Editor’s note: John Bird is the executive vice president, client development, at research firm Infotools, North America. 

If home improvement TV shows are any indication, everyone should be able to do almost anything on their own. There’s a whole network devoted to the cause. This is part of an overarching cultural shift toward doing it yourself – possibly a response to the need for control and transparency. It is also a manifestation of technology’s ever-increasing role in our daily lives, allowing us to eliminate the middleman. 

In the market research space, DIY has generally looked like this: researchers turning to technology companies for the tools and platforms that provide the control they desire. Aside from control, DIY promises fast, low-cost solutions, such as self-service data collection platforms and visualization tools. Challenges have included poor design and lack of knowledge and/or support to run the solutions. This is changing with smart technology applications, better user interfaces and quality support, resulting in the dissipation of the “do-it-cheap-and-wrong” cloud that has hung over DIY in the past. In short, DIY may finally be reaching adulthood in market research. 

Using the right technology 

Market researchers believe in the power of new technology. Innovations that are predicted to transform – or at the very least be vital to – the industry include artificial intelligence, automation, AR/VR and blockchain. Technologies like these can be applied to create DIY solutions that give people the change they seek. But this level of control comes with the responsibility for researchers to seek out the right solution.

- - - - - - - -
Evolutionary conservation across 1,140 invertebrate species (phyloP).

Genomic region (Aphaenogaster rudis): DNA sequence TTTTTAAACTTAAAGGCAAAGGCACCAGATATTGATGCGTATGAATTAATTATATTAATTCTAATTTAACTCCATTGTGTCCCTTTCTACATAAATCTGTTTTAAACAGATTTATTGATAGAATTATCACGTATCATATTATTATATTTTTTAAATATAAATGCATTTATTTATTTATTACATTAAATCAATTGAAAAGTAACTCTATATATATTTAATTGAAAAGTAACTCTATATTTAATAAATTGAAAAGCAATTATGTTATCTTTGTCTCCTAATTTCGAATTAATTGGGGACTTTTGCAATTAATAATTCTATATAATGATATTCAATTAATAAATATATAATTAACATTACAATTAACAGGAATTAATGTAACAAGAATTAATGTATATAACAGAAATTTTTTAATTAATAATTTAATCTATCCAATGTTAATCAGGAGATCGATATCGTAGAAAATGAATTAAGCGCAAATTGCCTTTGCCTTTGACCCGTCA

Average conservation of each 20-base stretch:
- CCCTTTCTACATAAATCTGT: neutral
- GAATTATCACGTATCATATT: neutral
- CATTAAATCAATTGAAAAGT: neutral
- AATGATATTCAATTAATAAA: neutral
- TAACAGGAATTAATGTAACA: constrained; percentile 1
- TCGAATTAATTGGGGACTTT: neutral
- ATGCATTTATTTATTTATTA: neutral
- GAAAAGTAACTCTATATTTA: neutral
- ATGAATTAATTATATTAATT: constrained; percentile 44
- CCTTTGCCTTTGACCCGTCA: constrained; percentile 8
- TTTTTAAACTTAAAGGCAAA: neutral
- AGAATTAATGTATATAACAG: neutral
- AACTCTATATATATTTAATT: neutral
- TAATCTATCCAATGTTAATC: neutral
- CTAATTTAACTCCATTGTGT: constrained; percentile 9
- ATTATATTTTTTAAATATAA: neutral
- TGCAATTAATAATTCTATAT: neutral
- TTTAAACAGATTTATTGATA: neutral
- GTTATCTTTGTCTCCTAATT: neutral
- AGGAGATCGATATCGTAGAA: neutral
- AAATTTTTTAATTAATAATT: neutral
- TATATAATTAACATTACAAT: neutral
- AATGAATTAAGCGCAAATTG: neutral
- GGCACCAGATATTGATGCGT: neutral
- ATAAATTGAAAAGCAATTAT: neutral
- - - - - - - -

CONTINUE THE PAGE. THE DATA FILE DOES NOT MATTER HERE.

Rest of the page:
By taking an active role in selection and evaluation, researchers can start to uncover the DIY solutions that will help fill the demands of today’s marketplace for speed, cost savings and control. There are a number of questions that anyone implementing a new solution should ask, some of which are detailed below:  

  • Was this solution developed with a firm foundation in market research? The best tools have been built by people who understand the research experience from the ground up and know what it takes to build essential trust with users. This mind-set will create tools that address key pain points because the experts behind them are already intimately aware of the challenges.
  • Is the solution using automation to address speed and accuracy? Machines just do some things better. Automation and machine learning can identify problems quickly and alert users so they can fix them. These technologies can complete tasks – such as data democratization – in minutes rather than days, meeting demands for quick turnaround and leaving you free to do your most valuable job of uncovering insights. By making this process accessible to the user, you can answer the feature of the trust economy – control.
  • How nimble is the vendor in making improvements? Solutions that are actively pursuing user feedback, the trust-building feedback loop, tracking the pulse of the industry and solving everyday problems can provide the most beneficial approach.
  • Is the solution backed by a responsive customer service team? No matter how advanced a DIY solution is, human expertise is needed to drive it. It is this marriage of market research experts and advanced use of technology that can create real success. 

Final thoughts

The historical shortfall in DIY has been the lack of support and expertise. It was sold to end users that were then left to their own devices, and this has often been the case in our industry as well. For researchers, the ideal balance may be found somewhere in the middle of DIY and a more traditional approach. The focus must start to shift away from DIY tools replacing clever people and instead view them as smart tools that enable clever people to do things quicker and more effectively. 

I believe that the beauty of any new technology is that it allows the researcher more time to be human, feeding natural curiosity and uncovering the insights that matter to business outcomes. After all, many of us entered this profession because of a desire to find out new things and investigate uncharted territory. There is some evidence that DIY can help us accomplish this goal. Technology that allows greater control and transparency into the research process simply makes sense.